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“Challengers” releases in theaters on April 26.
Review: “Challengers”
Published April 13, 2024

C’mon Get Happy

Happy Apple: “Youth Oriented” (Universal)

When the members of the jazz trio Happy Apple begin to play, each appears to enter his own world. Saxophonist Michael Lewis wiggles up and down like a fish out of water. Drummer David King flails his arms wildly with every cymbal crash and pounding drum roll, making his limbs look like those of an orangutan. And bassist Erik Fratzke stands relatively still, except for jagged head thrusts to one side of his body. Any of the three could easily stage his own show and remain extremely entertaining.

That’s the beauty of Happy Apple – while each musician carries loads of talent, they never clog their sound by trying to top one another. Their latest album, “Youth Oriented,” finds the band sounding more together and taking greater risks than ever before.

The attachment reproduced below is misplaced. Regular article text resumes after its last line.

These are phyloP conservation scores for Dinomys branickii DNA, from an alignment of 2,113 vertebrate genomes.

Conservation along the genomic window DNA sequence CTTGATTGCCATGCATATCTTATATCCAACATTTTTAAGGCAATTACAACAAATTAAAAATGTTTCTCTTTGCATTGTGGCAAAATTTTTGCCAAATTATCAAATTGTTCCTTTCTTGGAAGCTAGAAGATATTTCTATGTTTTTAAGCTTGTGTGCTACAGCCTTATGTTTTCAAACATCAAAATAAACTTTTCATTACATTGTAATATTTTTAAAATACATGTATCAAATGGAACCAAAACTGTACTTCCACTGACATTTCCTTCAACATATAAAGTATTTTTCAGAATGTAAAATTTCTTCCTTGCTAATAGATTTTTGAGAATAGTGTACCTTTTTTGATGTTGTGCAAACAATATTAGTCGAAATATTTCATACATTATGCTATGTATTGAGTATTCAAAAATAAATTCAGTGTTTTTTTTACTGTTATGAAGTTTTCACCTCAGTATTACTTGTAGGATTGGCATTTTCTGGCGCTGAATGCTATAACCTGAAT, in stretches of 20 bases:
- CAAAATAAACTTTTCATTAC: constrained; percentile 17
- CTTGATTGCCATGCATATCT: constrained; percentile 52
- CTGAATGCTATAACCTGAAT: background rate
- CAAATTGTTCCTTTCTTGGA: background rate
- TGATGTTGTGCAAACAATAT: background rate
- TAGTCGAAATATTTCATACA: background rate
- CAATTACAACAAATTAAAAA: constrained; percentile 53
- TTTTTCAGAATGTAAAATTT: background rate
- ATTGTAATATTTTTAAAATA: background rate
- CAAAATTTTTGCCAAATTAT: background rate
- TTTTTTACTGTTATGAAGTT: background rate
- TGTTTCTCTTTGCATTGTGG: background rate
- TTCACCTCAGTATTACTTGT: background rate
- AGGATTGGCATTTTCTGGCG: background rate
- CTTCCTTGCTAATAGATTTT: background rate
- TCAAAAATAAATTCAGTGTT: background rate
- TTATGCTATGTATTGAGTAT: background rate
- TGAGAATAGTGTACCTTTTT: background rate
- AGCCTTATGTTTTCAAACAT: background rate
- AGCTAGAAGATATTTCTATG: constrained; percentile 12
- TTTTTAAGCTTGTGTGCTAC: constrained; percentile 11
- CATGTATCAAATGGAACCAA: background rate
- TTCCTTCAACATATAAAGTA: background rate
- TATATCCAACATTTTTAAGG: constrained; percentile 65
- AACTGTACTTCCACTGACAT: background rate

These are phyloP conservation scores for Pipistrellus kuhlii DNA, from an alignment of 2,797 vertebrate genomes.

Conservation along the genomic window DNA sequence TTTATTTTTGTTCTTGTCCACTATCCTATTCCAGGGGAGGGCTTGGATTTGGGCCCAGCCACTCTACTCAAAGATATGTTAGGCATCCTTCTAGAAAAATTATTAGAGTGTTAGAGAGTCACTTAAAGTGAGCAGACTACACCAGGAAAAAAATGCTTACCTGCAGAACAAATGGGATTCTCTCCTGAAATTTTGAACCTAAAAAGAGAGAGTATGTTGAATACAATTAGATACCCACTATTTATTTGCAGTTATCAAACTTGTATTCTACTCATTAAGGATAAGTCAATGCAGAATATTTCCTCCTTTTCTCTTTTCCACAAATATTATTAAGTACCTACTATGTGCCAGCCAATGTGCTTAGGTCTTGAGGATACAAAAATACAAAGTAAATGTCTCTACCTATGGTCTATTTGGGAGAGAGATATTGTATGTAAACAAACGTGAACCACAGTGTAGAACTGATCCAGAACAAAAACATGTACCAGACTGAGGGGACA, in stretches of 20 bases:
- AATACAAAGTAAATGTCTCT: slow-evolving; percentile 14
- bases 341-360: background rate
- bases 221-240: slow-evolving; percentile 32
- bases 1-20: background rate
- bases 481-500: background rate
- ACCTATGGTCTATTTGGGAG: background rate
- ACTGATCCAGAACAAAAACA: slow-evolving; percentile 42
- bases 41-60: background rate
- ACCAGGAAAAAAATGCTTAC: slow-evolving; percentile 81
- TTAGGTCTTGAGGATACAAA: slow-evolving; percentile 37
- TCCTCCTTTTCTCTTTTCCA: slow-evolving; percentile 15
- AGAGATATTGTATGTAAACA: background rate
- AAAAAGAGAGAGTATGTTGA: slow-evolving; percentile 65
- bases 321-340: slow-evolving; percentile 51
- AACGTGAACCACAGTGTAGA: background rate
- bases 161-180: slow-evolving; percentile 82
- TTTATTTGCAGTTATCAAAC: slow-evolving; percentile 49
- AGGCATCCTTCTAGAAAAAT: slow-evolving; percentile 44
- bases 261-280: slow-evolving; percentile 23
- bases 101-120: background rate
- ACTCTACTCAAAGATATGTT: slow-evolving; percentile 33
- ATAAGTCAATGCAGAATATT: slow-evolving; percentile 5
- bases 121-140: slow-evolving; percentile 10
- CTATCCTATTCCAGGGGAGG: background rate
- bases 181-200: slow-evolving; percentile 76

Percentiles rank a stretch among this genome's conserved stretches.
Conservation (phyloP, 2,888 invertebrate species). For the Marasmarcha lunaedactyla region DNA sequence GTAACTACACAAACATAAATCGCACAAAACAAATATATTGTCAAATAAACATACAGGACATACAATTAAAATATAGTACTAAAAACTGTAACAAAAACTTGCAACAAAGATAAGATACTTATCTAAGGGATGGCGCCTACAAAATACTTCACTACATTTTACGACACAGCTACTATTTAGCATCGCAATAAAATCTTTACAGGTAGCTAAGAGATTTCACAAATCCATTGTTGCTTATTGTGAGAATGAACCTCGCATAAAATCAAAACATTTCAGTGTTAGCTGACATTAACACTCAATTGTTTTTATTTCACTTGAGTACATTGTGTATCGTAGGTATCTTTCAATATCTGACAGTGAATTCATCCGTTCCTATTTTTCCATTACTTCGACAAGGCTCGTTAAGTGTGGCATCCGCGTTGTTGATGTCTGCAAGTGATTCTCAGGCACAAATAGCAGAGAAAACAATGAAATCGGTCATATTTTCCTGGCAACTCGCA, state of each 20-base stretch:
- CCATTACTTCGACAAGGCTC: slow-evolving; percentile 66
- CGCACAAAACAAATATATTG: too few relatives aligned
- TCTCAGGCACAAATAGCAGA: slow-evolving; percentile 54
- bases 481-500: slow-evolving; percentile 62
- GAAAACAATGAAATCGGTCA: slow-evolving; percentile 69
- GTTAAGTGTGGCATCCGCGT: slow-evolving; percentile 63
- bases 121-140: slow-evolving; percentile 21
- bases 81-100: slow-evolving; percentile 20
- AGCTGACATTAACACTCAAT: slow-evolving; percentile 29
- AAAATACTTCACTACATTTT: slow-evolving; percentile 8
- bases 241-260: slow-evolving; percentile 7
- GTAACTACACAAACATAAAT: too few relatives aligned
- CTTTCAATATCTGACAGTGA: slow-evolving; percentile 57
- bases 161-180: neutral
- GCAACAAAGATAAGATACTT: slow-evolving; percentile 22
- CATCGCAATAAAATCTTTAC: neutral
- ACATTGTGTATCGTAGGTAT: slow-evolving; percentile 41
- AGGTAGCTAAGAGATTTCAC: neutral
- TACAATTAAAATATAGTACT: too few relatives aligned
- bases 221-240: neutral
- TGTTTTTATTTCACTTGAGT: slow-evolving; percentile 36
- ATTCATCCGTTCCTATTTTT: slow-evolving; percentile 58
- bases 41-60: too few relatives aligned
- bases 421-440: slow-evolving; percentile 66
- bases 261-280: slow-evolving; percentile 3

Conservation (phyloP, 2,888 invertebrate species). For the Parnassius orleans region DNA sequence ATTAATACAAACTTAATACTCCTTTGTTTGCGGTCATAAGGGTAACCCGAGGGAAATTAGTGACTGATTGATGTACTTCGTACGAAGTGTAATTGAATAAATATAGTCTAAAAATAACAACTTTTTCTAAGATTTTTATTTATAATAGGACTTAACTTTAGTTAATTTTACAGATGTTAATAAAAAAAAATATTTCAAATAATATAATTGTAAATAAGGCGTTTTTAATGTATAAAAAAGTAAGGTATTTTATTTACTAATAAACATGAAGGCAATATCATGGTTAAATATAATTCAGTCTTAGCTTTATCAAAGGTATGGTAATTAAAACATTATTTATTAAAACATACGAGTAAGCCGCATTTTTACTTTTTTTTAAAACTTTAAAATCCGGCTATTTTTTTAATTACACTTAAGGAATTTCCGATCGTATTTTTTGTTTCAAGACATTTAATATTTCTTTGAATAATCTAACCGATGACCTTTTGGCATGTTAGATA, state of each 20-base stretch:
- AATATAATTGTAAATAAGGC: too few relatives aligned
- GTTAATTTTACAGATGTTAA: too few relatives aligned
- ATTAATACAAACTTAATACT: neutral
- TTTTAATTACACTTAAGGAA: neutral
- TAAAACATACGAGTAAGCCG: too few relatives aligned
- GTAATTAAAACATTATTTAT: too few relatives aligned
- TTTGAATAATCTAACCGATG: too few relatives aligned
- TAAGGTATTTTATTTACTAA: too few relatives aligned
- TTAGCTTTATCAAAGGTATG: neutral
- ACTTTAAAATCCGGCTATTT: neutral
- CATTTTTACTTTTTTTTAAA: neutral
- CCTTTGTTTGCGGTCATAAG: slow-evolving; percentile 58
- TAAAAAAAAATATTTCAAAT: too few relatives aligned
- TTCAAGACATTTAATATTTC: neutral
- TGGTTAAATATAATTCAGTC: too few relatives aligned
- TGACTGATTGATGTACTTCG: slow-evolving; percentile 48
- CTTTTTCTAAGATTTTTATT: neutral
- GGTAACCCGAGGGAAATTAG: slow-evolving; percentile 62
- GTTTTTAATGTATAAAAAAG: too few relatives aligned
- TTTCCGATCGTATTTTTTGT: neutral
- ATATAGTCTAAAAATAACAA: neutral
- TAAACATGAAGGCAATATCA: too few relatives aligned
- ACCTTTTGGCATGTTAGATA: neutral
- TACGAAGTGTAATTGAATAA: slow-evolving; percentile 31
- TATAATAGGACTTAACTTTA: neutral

The album opens with a calm lounge vibe. The first two tracks, “Youth Oriented” and “Green grass stains on Wrangler Jeans,” contain lightly brushed drums and delicate saxophone notes that softly bounce over a mumbled bass line.

David King’s composition, “The Landfall Planetarium,” switches things up a bit. The first 30 seconds resemble a college rock song, until Lewis throws in a pinch of jazz with his saxophone. Fratzke then leads the tune down a trippy path, his guitar playing resembling 1960s surf band The Ventures on acid. King adds yet another twist when he joins the two on a muffled Mellotron, which is entrancing enough to charm a snake. This instrument gently brings the song to a close and leads directly into a jumble of erratic bursts on King’s next composition “Salmon jump suit.”

The most satisfying part of “Youth Oriented” is the balance Happy Apple reaches between retaining some of their old sound and continuing to expand. The quirky, free-flowing groove found on past albums is still there, but the band is not afraid to toss it into a bag and mix it up a bit.

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